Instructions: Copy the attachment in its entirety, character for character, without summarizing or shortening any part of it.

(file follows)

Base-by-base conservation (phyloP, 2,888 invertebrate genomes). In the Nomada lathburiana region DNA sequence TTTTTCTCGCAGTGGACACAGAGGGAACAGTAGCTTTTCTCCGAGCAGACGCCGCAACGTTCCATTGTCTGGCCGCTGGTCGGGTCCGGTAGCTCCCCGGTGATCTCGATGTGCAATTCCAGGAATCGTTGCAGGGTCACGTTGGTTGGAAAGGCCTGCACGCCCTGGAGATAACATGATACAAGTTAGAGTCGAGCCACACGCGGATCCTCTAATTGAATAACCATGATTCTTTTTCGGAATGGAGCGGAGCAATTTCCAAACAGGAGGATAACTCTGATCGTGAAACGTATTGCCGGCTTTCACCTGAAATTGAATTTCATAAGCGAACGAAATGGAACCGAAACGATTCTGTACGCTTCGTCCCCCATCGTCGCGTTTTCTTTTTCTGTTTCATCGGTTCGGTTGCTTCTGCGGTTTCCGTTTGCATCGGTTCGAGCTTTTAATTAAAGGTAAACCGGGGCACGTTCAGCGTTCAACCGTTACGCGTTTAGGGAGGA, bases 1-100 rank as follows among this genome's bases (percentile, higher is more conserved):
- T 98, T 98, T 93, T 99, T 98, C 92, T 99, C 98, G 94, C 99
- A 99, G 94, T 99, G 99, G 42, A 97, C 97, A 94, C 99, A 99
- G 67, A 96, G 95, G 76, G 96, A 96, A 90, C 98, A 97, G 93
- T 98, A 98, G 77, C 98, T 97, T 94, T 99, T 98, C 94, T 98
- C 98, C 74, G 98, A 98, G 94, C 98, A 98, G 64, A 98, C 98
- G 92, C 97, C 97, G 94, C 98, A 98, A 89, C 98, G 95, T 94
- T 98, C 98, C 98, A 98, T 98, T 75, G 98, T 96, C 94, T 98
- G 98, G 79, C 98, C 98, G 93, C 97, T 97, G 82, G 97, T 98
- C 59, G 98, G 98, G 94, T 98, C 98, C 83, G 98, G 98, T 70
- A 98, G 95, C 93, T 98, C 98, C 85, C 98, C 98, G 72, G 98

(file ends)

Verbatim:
Base-by-base conservation (phyloP, 2,888 invertebrate genomes). In the Nomada lathburiana region DNA sequence TTTTTCTCGCAGTGGACACAGAGGGAACAGTAGCTTTTCTCCGAGCAGACGCCGCAACGTTCCATTGTCTGGCCGCTGGTCGGGTCCGGTAGCTCCCCGGTGATCTCGATGTGCAATTCCAGGAATCGTTGCAGGGTCACGTTGGTTGGAAAGGCCTGCACGCCCTGGAGATAACATGATACAAGTTAGAGTCGAGCCACACGCGGATCCTCTAATTGAATAACCATGATTCTTTTTCGGAATGGAGCGGAGCAATTTCCAAACAGGAGGATAACTCTGATCGTGAAACGTATTGCCGGCTTTCACCTGAAATTGAATTTCATAAGCGAACGAAATGGAACCGAAACGATTCTGTACGCTTCGTCCCCCATCGTCGCGTTTTCTTTTTCTGTTTCATCGGTTCGGTTGCTTCTGCGGTTTCCGTTTGCATCGGTTCGAGCTTTTAATTAAAGGTAAACCGGGGCACGTTCAGCGTTCAACCGTTACGCGTTTAGGGAGGA, bases 1-100 rank as follows among this genome's bases (percentile, higher is more conserved):
- T 98, T 98, T 93, T 99, T 98, C 92, T 99, C 98, G 94, C 99
- A 99, G 94, T 99, G 99, G 42, A 97, C 97, A 94, C 99, A 99
- G 67, A 96, G 95, G 76, G 96, A 96, A 90, C 98, A 97, G 93
- T 98, A 98, G 77, C 98, T 97, T 94, T 99, T 98, C 94, T 98
- C 98, C 74, G 98, A 98, G 94, C 98, A 98, G 64, A 98, C 98
- G 92, C 97, C 97, G 94, C 98, A 98, A 89, C 98, G 95, T 94
- T 98, C 98, C 98, A 98, T 98, T 75, G 98, T 96, C 94, T 98
- G 98, G 79, C 98, C 98, G 93, C 97, T 97, G 82, G 97, T 98
- C 59, G 98, G 98, G 94, T 98, C 98, C 83, G 98, G 98, T 70
- A 98, G 95, C 93, T 98, C 98, C 85, C 98, C 98, G 72, G 98